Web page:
4-0 it finished. Such wins deserve to be celebrated with a pint or two and so we did. This morning I am facing a month and a half of sobriety. What a way to go out.

Leeds At Home 2014/15 – Perfect

Another mid week game. Another night without The Boy. Beer then. Quite a bit of beer.

Pubs in a station shouldn’t be good. They should, in fact, be the sort of pub you run screaming from unless you’re the sort of chap that needs an 11am eye opener of Tramp Juice or you are a group of thirsty football fans. And of course, like any two sets in a Primary School maths lesson there’s a subset of both in the middle. But I digress. Every pub I’ve ever been to in a station has been horribly shit. The old one on Brighton Station most definitely was. Even we stayed out of it and I’ve drunk down Ditchling Road and in The Clyde. So it was a rather bizarre experience to bookend my trip to the Leeds match with a nice pint of West Pier for me, a Cruzcampo for my friend who is very fond of such things, some honey and bacon peanuts (say that out loud without drooling) and a group of familiar faces in the corner in a pub in a station. The Cyclist, it turns out, is rather nice. Yes, Brighton But Only At Home was on the sauce.

I mention this because when it happens (and it’s happened just few enough times this season for my regular readers to recommend the AA) any real sense of football reporting goes out of the window. What makes it even harder to report on the game is that, even through my morning paracetemol and coffee I can’t really think of a single negative to dress up in disasterous metaphors. It was a regulation win by a good looking team. I haven’t said that all season. I remember them in the past. Leeds last season was one. Wolves under Poyet another. Not a thrashing. Not a lucky win. Just a professional job where we score more goals than the opposition without looking worried.

A Cruzcampo, a pint or two or three in Dick’s and we took our seats at 7.35 to Fanzone and an empty stadium. The roads round the Amex had been chocka and many people were still getting to their seats ten minutes after kick off. They had missed the ostensibly puzzling news that the front line was to be led by CMS and Baldock. And here’s the first thing I love about Chris Hughton. Sami, bless him, used to tinker with the side for no apparent reason and to no apparent effect. Leeds, however, looked ponderous and one paced at the back. Even a man four Real Ales down could see that and our management team had clearly studied their weaknesses. CMS and his running bothered them immensely and we used it to good effect as Tex and Baldock found gaps and Kayal and Ince bossed midfield. In such circumstances your defence is rarely troubled and Leeds sat on the back foot with us dominating possession, or at least as much as I could see before I had the sudden urge to start telling silly jokes or starting a song.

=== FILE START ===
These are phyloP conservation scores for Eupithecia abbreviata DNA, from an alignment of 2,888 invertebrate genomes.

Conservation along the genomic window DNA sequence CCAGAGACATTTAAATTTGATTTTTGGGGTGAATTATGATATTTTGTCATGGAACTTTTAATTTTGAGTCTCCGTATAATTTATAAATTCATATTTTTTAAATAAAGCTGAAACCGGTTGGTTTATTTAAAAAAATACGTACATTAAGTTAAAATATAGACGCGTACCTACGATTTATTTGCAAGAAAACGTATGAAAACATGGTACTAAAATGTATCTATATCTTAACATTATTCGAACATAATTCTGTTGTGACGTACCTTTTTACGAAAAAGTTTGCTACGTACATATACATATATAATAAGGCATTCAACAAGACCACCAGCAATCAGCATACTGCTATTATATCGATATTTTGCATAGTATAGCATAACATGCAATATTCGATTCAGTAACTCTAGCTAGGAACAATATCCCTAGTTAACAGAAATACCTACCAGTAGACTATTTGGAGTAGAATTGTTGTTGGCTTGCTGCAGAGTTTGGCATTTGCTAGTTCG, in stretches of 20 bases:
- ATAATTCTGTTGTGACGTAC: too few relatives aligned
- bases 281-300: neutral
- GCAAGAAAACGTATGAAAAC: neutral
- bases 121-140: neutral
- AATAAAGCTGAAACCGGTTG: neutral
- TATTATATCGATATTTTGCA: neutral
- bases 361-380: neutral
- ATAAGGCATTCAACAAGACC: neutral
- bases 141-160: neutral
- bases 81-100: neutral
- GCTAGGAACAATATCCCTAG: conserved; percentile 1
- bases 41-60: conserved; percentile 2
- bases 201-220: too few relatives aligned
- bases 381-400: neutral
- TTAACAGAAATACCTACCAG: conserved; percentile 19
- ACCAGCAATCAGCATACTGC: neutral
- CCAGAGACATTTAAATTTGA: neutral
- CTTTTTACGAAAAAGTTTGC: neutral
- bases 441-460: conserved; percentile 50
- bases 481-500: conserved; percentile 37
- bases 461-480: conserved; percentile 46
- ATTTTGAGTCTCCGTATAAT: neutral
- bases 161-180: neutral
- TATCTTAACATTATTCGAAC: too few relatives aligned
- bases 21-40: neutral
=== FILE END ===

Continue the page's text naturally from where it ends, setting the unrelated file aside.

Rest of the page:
After twenty six minutes it paid off with CMS breaking down the right and slotting a lovely ground cross for Baldock to provide the deftest of finishes. Normally this is the cue for us to retreat in to our shells and concede almost immediately. Not last night. Perhaps it was finally getting the 4-3 win over Birmingham or perhaps the new management team had finally got though to them, I’m not sure. But we continued to press, Kayal and Ince continued to dominate, Stockdale who had used the second period of the first half to save a one on one and a penalty on Saturday remained untroubled.

A half time pint. A smiley, happy, bloody hell we’re actually good half time pint.

More of the same in the second half. Leeds couldn’t cope with Baldock’s pace and CMS’s energy. They couldn’t cope with Kayal’s box-to-box-ness, Ince’s legs or the fact that Calde may actually be the second coming. They couldn’t cope with Dunk’s height or Greer’s new found desire to pass it forwards. We made several chances, firstly a pass coming when a shot should have when clean through before CMS shot straight at the keeper. Then we doubled the lead through Calde’s beard, Tex having put Kayal through for a chance which their keeper palmed on to the Lord’s facial hair where it nestled pleasantly in the corner of the net. That’s the ball not his beard. There was still time for a game of goal ping pong and for us to hit the post when scoring was easier but that, essentially was that. Game wrapped up by 65 minutes. Relaxed people in stands. Who’d have thunk it?

So I may have had my blue and white beer goggles on but in the cold light of day I can still say every single player deserved the win. It was a professional performance, devoid of panic, cock up or scapegoat. The hundredth game at the Amex took me back exactly two or three years to time when such a win was the norm. I’ll drink to that.